China will propose a plan this year for allowing yuan capital-account convertibility as part of measures to loosen control over its currency and interest rates, the nation’s Cabinet said.
The yuan plan will also include creating a mechanism that allows investments overseas by individuals, the State Council said in a statement yesterday after a meeting led by Premier Li Keqiang on the focus of economic reforms in 2013. Other measures include improving controls on risks from local government debt, expanding trials of value-added taxes on companies and pushing forward changes to the country’s household-registration system.
Li in March pledged to open the economy to more market forces and strip power from the government as part of efforts to restructure growth. China needs to sacrifice short-term economic growth for structural adjustments, central bank Governor Zhou Xiaochuan said last month after the nation reported slower-than- forecast first-quarter expansion.
“It’s a positive sign that the new government under Li Keqiang is trying to boost growth by reform instead of launching fiscal stimulus,” Shen Jianguang, chief economist at Mizuho Securities Asia Ltd. in Hong Kong, said by telephone. The goal of a feasible plan for capital-account convertibility shows that the “reform ideas promoted by Zhou Xiaochuan have received endorsement from the cabinet.”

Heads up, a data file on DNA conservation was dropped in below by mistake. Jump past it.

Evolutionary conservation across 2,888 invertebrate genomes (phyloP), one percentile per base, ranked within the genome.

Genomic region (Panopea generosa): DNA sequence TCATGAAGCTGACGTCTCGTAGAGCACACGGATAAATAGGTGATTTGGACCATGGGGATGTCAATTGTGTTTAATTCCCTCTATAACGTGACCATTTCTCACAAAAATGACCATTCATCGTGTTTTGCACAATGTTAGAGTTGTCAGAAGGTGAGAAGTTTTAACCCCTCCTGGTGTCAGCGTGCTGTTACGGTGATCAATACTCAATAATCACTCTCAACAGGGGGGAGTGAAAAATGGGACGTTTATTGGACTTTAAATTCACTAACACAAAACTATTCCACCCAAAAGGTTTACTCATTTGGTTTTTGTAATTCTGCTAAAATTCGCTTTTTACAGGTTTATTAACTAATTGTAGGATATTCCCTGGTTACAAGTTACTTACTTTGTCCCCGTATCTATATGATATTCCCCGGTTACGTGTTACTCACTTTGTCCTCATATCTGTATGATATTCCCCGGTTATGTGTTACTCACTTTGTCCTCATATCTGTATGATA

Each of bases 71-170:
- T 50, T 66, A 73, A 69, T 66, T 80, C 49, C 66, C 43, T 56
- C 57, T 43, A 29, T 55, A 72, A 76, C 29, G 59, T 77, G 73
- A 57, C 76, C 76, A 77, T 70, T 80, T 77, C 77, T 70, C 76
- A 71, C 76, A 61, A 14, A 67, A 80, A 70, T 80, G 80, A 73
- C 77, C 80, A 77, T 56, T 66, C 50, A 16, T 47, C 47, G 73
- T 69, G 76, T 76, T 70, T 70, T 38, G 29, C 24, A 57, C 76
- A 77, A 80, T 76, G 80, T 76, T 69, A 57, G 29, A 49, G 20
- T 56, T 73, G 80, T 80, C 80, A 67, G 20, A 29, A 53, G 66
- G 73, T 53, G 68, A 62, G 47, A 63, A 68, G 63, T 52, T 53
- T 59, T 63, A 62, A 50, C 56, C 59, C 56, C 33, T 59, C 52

The State Council statement didn’t give additional details on the capital-account plan.
A March statement by the State Council also said the nation would roll out measures to promote interest-rate and exchange- rate liberalization this year. That statement didn’t mention a plan for capital-account convertibility.
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